I am on cycle day 19 and 5 days past ovulation.  I think.  I think, because this month I decided not to do any tracking.  I am now regretting this!!

Today has been particularly hard.  This morning after I went to the toilet, I discovered a spot of blood.  I came out of the bathroom beaming at Chris.  I think I might have been a bit optimistic that this was bleeding from implantation.  The rest of the day I have had abdominal pains, and I am now sat here with a hot water bottle, still in pain.  I’ll see how tomorrow goes.

But today got me thinking about the two week wait.  At first they were exciting, and nerve wracking, but recently I have been so busy that I hardly noticed them except for a couple of days before my period was ‘due’.  Today I found this article, which I will attempt to critique from my personal perspective:

9 ways to make the two week wait a little more bearable By Catherine Pearson.

Here’s what Catherine suggests:

1.  Step away from the computer.  Yup, this is what I talked about in my blog post yesterday.  Today I certainly felt a little bit of heightened anxiety looking at some other blogs and articles about implantation bleeding.  When I am done with the blog I will do just that!

2.  Distract, distract, distract (and plan for it).  Usually I do have a distraction – my study for an online course, but I skipped this month’s module because of Christmas holidays.  We have started watching a new TV series – The Americans (love this!), so this has been a great distraction.  However tonight Chris is out doing some photography, and I can’t watch the next episode without him!!! With nothing good on TV, I have failed at distracting myself this evening.  I must be more proactive about distractions next time from cycle day 1.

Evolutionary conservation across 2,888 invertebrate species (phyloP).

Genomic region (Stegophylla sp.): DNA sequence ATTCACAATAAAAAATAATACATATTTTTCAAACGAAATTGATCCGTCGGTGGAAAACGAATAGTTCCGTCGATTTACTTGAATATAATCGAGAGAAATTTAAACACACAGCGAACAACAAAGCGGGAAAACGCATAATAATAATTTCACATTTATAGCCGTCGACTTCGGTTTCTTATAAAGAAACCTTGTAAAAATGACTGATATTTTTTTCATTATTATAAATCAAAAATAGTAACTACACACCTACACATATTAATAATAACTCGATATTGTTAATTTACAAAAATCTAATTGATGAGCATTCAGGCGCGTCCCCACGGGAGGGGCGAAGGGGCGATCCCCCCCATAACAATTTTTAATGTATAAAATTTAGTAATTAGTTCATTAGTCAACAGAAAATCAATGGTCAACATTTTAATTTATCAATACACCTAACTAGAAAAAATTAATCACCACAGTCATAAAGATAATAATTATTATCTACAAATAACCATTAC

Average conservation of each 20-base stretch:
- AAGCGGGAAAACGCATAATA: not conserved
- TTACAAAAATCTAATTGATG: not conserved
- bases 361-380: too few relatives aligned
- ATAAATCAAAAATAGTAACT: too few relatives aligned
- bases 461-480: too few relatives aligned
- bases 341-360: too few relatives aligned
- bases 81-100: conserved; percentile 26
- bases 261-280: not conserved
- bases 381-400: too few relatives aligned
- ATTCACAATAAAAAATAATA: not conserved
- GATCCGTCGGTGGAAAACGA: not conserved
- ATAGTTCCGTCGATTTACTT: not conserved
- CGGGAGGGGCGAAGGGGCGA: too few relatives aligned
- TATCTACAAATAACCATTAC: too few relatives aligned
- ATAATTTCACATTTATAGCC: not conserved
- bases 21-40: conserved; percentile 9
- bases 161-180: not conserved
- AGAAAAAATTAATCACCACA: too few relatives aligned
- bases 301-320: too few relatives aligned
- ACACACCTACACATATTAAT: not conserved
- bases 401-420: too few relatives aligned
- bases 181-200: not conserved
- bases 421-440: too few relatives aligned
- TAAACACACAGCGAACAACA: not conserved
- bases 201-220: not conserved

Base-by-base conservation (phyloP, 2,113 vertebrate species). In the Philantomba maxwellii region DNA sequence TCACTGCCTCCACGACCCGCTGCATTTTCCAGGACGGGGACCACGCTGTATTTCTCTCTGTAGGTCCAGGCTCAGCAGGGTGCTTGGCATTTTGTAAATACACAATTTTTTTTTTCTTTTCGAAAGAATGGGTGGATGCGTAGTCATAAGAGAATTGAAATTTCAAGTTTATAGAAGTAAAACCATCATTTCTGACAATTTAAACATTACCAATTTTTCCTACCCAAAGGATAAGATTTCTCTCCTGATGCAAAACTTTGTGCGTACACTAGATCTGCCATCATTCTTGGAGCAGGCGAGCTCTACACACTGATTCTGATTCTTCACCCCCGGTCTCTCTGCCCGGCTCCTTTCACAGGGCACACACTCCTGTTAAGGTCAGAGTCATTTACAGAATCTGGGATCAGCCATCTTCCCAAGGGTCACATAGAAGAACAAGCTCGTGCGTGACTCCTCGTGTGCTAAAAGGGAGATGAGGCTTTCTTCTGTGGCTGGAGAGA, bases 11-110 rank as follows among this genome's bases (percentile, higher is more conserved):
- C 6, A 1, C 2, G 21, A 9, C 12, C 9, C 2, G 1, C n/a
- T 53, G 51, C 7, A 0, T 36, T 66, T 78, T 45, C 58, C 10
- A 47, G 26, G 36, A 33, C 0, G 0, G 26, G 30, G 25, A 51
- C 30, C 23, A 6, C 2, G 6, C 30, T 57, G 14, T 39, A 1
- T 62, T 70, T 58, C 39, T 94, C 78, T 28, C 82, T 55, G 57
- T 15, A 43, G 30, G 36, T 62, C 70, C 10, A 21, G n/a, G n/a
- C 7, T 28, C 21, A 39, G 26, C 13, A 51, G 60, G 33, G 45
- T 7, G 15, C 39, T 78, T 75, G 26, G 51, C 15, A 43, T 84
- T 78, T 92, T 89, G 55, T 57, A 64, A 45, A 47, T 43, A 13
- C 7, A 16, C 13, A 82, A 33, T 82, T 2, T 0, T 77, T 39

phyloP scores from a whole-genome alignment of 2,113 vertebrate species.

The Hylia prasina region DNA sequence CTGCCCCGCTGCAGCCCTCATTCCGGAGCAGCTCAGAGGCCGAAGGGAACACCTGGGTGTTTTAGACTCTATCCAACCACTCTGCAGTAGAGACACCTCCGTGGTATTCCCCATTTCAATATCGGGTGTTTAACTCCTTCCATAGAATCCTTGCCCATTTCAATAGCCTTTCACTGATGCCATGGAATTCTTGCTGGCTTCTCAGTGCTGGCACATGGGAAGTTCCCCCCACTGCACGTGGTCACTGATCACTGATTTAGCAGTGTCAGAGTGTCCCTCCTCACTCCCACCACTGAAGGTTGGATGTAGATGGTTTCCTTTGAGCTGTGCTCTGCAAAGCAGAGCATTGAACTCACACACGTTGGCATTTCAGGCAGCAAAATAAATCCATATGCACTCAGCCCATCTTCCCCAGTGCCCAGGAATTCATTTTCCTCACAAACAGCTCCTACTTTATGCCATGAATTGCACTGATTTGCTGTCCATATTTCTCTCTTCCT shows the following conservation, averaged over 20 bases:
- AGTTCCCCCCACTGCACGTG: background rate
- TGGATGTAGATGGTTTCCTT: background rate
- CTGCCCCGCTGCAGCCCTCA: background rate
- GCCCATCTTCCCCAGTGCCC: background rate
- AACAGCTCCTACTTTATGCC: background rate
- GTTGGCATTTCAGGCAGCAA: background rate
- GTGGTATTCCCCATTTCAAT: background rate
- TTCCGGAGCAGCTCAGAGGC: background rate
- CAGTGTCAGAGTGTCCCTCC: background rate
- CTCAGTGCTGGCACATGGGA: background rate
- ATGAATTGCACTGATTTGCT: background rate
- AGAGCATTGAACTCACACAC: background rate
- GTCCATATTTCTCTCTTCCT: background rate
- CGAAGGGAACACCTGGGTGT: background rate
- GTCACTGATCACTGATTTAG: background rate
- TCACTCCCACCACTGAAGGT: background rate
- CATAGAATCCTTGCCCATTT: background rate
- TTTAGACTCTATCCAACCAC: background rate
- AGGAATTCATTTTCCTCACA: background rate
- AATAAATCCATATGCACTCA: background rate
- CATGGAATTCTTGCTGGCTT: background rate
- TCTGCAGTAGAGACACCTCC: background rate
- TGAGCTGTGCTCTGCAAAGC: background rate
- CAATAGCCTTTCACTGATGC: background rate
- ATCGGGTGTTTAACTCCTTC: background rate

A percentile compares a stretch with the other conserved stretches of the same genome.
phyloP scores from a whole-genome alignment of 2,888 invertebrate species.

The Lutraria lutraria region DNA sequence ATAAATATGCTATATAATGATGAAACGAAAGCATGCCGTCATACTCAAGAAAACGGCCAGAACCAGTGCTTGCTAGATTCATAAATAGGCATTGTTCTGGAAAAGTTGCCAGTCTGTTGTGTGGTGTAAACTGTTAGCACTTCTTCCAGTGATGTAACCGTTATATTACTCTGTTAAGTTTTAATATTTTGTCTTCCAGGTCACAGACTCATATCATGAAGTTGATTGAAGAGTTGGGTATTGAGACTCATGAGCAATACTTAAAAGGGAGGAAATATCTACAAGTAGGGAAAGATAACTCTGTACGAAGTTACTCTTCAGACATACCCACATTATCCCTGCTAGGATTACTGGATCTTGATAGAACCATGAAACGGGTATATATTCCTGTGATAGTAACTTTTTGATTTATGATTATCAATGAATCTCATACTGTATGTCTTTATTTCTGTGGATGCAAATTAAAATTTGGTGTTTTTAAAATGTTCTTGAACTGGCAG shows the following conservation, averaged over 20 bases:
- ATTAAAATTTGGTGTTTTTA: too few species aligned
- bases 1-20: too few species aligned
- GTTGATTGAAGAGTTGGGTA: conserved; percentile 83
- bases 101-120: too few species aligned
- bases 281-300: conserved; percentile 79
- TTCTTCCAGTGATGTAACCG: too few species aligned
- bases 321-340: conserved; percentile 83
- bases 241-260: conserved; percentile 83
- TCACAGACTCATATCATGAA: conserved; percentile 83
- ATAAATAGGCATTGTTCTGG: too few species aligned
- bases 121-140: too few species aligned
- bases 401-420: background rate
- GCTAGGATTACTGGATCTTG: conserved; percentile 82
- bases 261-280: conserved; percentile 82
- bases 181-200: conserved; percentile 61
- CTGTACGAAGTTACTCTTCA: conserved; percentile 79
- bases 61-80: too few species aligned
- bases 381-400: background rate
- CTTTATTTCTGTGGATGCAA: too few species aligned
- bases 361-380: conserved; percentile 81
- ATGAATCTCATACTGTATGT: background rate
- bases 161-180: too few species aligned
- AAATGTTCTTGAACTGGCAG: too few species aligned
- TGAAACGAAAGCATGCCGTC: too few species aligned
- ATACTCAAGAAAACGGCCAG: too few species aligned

3.  Write it down.  I’m doing that write now!!! Do I get bonus points for writing about writing it down??!

4.  Name your feelings.  I’ve never tried this.  So today, my feeling is ‘Anxiety’. I want to learn more about meditation techniques.  A few months ago I downloaded an app called ‘Breathe‘ to help me learn some guided techniques.  It has been brilliant at helping me to get to sleep when I have had work going around and around in my mind.

Defining my feeling - I am anxious

Naming  my feelings – I am anxious

5.  Stroll.  Sleep.  Take care of yourself.  Chris and I have started doing more p90x3 in the mornings, getting up earlier, but going to bed much earlier.  So I think this is another tick in the box.  But as of tomorrow, I will make myself go out for a walk at lunch times whilst at work.  I have been bad at this because it has been so cold recently.

6.  Give yourself sad days.  I have done this and treated myself to a monthly glass of wine.  I only recently started to do this because I had given up alcohol almost completely for about 9 months.  A little glass on the first day of my period can’t hurt as a treat.  Chris is also great to talk to, but actually he gets more sad than I do sometimes.  Our partners need these sad days too.

7.  Try an intention.  I do this at yoga classes when I go.  I haven’t been for a while, so I might try and schedule in a few more classes during this time.

8.  Practice a relaxation technique.  I learned breathing techniques at yoga class, and strangely enough, at a presentation skills course.  Thinking about your happy place and connecting it to a sensory point has helped me stay calm before big presentations.  Combining that with deep breathing is an awesome feeling.

9.  Try defensive pessimism.  This is a new one for me as I am usually a glass half full kind of girl, but a little less so recently.  I will try to work on the defensive perspective.

Thank you Catherine Pearson for your article, some great ideas I will put some into practice starting tomorrow.